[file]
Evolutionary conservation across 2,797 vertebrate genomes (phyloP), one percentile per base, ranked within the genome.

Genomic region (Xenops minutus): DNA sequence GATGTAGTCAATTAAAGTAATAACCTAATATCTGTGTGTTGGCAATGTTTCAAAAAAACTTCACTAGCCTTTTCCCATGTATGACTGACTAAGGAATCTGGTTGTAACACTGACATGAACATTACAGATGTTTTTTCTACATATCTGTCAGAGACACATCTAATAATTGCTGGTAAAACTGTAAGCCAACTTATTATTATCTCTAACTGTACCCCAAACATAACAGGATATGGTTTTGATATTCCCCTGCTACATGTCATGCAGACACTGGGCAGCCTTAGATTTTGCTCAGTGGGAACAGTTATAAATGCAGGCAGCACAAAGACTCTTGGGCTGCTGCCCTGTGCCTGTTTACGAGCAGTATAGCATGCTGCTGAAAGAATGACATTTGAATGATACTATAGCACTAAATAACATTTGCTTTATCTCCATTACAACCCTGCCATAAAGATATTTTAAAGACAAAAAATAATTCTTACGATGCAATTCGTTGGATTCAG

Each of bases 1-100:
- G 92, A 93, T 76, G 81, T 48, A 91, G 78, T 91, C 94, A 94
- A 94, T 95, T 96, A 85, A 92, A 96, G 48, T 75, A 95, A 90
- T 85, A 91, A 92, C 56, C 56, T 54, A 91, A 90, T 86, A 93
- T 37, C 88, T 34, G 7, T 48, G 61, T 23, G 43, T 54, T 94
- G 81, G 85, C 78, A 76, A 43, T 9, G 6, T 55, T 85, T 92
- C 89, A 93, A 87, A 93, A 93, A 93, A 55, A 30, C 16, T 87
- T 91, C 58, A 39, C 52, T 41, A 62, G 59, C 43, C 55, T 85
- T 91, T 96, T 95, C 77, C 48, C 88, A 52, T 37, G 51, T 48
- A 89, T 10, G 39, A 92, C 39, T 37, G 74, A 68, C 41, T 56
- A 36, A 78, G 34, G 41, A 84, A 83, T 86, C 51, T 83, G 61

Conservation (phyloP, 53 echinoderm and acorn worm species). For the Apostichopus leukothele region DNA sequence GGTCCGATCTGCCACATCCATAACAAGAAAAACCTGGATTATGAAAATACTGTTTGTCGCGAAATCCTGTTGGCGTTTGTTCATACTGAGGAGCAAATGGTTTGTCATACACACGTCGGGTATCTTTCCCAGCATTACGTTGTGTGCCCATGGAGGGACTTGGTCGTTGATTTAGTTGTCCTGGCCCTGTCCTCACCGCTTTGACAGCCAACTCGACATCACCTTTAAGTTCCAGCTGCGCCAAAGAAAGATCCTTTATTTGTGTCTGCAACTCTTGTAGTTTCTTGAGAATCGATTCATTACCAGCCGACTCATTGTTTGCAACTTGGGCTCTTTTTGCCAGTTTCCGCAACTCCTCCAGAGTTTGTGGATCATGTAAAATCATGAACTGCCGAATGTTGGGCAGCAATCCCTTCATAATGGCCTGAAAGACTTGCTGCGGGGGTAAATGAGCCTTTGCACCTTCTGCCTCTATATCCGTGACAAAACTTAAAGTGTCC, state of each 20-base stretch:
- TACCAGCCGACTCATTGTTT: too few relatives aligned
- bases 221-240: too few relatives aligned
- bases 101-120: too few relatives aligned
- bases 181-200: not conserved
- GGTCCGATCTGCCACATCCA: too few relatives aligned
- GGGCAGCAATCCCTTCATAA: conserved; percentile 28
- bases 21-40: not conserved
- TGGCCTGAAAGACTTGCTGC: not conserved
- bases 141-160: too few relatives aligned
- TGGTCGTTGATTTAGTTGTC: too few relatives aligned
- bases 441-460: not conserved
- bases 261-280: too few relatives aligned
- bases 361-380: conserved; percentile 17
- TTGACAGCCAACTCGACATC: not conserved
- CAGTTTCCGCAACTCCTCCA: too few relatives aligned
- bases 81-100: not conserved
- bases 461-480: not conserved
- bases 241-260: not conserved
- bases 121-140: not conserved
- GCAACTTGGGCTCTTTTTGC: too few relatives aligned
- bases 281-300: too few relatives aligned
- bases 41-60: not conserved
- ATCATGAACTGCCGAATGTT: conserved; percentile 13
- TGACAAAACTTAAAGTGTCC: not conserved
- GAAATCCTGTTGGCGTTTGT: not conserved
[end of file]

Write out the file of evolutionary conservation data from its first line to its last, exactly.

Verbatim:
Evolutionary conservation across 2,797 vertebrate genomes (phyloP), one percentile per base, ranked within the genome.

Genomic region (Xenops minutus): DNA sequence GATGTAGTCAATTAAAGTAATAACCTAATATCTGTGTGTTGGCAATGTTTCAAAAAAACTTCACTAGCCTTTTCCCATGTATGACTGACTAAGGAATCTGGTTGTAACACTGACATGAACATTACAGATGTTTTTTCTACATATCTGTCAGAGACACATCTAATAATTGCTGGTAAAACTGTAAGCCAACTTATTATTATCTCTAACTGTACCCCAAACATAACAGGATATGGTTTTGATATTCCCCTGCTACATGTCATGCAGACACTGGGCAGCCTTAGATTTTGCTCAGTGGGAACAGTTATAAATGCAGGCAGCACAAAGACTCTTGGGCTGCTGCCCTGTGCCTGTTTACGAGCAGTATAGCATGCTGCTGAAAGAATGACATTTGAATGATACTATAGCACTAAATAACATTTGCTTTATCTCCATTACAACCCTGCCATAAAGATATTTTAAAGACAAAAAATAATTCTTACGATGCAATTCGTTGGATTCAG

Each of bases 1-100:
- G 92, A 93, T 76, G 81, T 48, A 91, G 78, T 91, C 94, A 94
- A 94, T 95, T 96, A 85, A 92, A 96, G 48, T 75, A 95, A 90
- T 85, A 91, A 92, C 56, C 56, T 54, A 91, A 90, T 86, A 93
- T 37, C 88, T 34, G 7, T 48, G 61, T 23, G 43, T 54, T 94
- G 81, G 85, C 78, A 76, A 43, T 9, G 6, T 55, T 85, T 92
- C 89, A 93, A 87, A 93, A 93, A 93, A 55, A 30, C 16, T 87
- T 91, C 58, A 39, C 52, T 41, A 62, G 59, C 43, C 55, T 85
- T 91, T 96, T 95, C 77, C 48, C 88, A 52, T 37, G 51, T 48
- A 89, T 10, G 39, A 92, C 39, T 37, G 74, A 68, C 41, T 56
- A 36, A 78, G 34, G 41, A 84, A 83, T 86, C 51, T 83, G 61

Conservation (phyloP, 53 echinoderm and acorn worm species). For the Apostichopus leukothele region DNA sequence GGTCCGATCTGCCACATCCATAACAAGAAAAACCTGGATTATGAAAATACTGTTTGTCGCGAAATCCTGTTGGCGTTTGTTCATACTGAGGAGCAAATGGTTTGTCATACACACGTCGGGTATCTTTCCCAGCATTACGTTGTGTGCCCATGGAGGGACTTGGTCGTTGATTTAGTTGTCCTGGCCCTGTCCTCACCGCTTTGACAGCCAACTCGACATCACCTTTAAGTTCCAGCTGCGCCAAAGAAAGATCCTTTATTTGTGTCTGCAACTCTTGTAGTTTCTTGAGAATCGATTCATTACCAGCCGACTCATTGTTTGCAACTTGGGCTCTTTTTGCCAGTTTCCGCAACTCCTCCAGAGTTTGTGGATCATGTAAAATCATGAACTGCCGAATGTTGGGCAGCAATCCCTTCATAATGGCCTGAAAGACTTGCTGCGGGGGTAAATGAGCCTTTGCACCTTCTGCCTCTATATCCGTGACAAAACTTAAAGTGTCC, state of each 20-base stretch:
- TACCAGCCGACTCATTGTTT: too few relatives aligned
- bases 221-240: too few relatives aligned
- bases 101-120: too few relatives aligned
- bases 181-200: not conserved
- GGTCCGATCTGCCACATCCA: too few relatives aligned
- GGGCAGCAATCCCTTCATAA: conserved; percentile 28
- bases 21-40: not conserved
- TGGCCTGAAAGACTTGCTGC: not conserved
- bases 141-160: too few relatives aligned
- TGGTCGTTGATTTAGTTGTC: too few relatives aligned
- bases 441-460: not conserved
- bases 261-280: too few relatives aligned
- bases 361-380: conserved; percentile 17
- TTGACAGCCAACTCGACATC: not conserved
- CAGTTTCCGCAACTCCTCCA: too few relatives aligned
- bases 81-100: not conserved
- bases 461-480: not conserved
- bases 241-260: not conserved
- bases 121-140: not conserved
- GCAACTTGGGCTCTTTTTGC: too few relatives aligned
- bases 281-300: too few relatives aligned
- bases 41-60: not conserved
- ATCATGAACTGCCGAATGTT: conserved; percentile 13
- TGACAAAACTTAAAGTGTCC: not conserved
- GAAATCCTGTTGGCGTTTGT: not conserved